Are you about starting a business in Georgia and want to form an LLC? If YES, here is the legal requirement to start an LLC in Georgia and how much it cost. Georgia is a unique and lucrative place to start a business in the United States. Georgia over the years have become an innovator’s dream due to it’s growth into one of the main technical hubs in the U.S. with access to international trade and the world’s busiest airport (Atlanta).

Also with great universities, access to talent and a rich culture helps to establish the perfect backdrop for successful business ventures. This state is already home to the headquarters of the most famous brand in the world (Coca-Cola); other businesses, including The Home Depot, UPS, Delta and SunTrust, are also proud to call the state home. Note that for most entrepreneurs, the fastest and easiest way to start a business in Georgia is by creating a Georgia LLC.

A Limited Liability Company (LLC) is a type of business entity that’s perfect for start-ups and small- to medium-sized businesses. You will benefit from the advantages and protections of larger Georgia corporations but with much simpler rules and regulations.

Over the years, LLCs have grown in popularity for many reasons but that does not mean an LLC is always the best choice. Understanding some of the reasons people choose LLCs can help entrepreneurs decide if this is the right structure for their new businesses.

It’s very important to say that simplicity may be one of the key benefits that attract people to the LLC structure. Experts explain that from both a day-to-day operational and a taxation perspective, the paperwork and logistical requirements of an LLC are generally much less onerous than those associated with corporations, especially C corporations. It also includes an easier process whereby new members or partners may be added to the business. Also, when it comes to taxation, LLCs offer great flexibility.

Instead of both the business and the members given taxes, only the members pay taxes. This is why LLCs are called pass-through entities because tax liabilities are passed through the company to the individual members. Also, members who work in an LLC business can also deduct business losses on their personal tax returns which may help them reduce their tax burdens.

An LLC can also choose to be run as a Limited Liability Company but taxed like a C or S corporation. This may offer the owners benefits when it comes to Social Security or other employment-related taxes and deductions. If you plan on starting a business in Georgia, it’s advisable that you form your business as an LLC to reap the various benefits of this structure. Below are the various stages of forming an LLC in Georgia, if you’re interested.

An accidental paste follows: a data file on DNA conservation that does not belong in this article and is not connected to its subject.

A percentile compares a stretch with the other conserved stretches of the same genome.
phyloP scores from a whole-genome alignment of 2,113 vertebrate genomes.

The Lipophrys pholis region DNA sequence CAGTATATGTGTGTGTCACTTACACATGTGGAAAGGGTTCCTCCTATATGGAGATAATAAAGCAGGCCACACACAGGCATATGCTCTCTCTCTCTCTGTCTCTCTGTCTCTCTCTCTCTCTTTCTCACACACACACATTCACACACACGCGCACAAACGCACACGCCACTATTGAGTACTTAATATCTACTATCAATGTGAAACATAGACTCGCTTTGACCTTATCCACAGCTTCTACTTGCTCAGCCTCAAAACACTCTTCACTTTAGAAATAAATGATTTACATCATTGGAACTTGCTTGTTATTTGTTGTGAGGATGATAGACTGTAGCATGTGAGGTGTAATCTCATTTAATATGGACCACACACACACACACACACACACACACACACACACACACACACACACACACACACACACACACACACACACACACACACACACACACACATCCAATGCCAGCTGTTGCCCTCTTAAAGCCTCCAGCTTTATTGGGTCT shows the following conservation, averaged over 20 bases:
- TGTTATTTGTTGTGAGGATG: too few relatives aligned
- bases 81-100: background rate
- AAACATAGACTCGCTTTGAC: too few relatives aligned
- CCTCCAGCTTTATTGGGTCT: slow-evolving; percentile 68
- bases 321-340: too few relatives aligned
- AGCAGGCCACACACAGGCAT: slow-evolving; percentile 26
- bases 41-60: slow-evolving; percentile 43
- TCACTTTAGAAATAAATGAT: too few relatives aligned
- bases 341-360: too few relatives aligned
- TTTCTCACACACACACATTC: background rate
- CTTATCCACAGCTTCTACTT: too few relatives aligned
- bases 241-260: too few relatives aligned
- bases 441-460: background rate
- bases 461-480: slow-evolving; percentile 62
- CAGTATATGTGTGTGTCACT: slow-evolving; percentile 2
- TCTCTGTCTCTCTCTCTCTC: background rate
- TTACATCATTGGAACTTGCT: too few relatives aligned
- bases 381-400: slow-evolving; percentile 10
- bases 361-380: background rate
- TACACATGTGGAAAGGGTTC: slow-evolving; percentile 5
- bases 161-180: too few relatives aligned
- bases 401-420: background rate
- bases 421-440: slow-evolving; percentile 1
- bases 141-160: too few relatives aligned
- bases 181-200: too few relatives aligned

A Detailed Guide to Starting an LLC in Georgia and the Cost

  1. Create a Name for Your LLC

Have it in mind that Georgia LLCs must contain one of a number of designators in their name: “limited liability company” or “limited company,” which can be abbreviated, or “L.L.C.,” “LLC,” “L.C.,” or “LC.” The name you choose must be unique; that is, it must be different from the names of every other business entity that is formed in Georgia or has been authorized to do business in Georgia.

Note that the name cannot be longer than 80 characters, including spelling and punctuation. Names may be checked for availability by searching the Corporations Division business name database. You may reserve a name for 30 days online or by filing a Name Reservation Request form. The reservation fee is $25.

  1. Choose a Registered Agent

A registered agent is a person or business entity responsible for receiving important legal documents on behalf of your business. Your registered agent is more like your business’ point of contact with the state. Every Georgia LLC must have an agent for service of process in the state.

A registered agent may be either an individual resident or business entity that is authorized to do business in Georgia. The address that a Registered Agent uses must be a street address located in Georgia. Note that the state of Georgia does not allow the use of PO Boxes. If your Registered Agent will be a person, that person must be a resident of Georgia.

  1. File Articles of Organization and Transmittal Form

Immediately you’ve gathered all the information for your Georgia LLC, you’re mandated to file a formal document with the GA Secretary of State. This document is known as your “Articles of Organization,” and filing the document creates your Georgia LLC.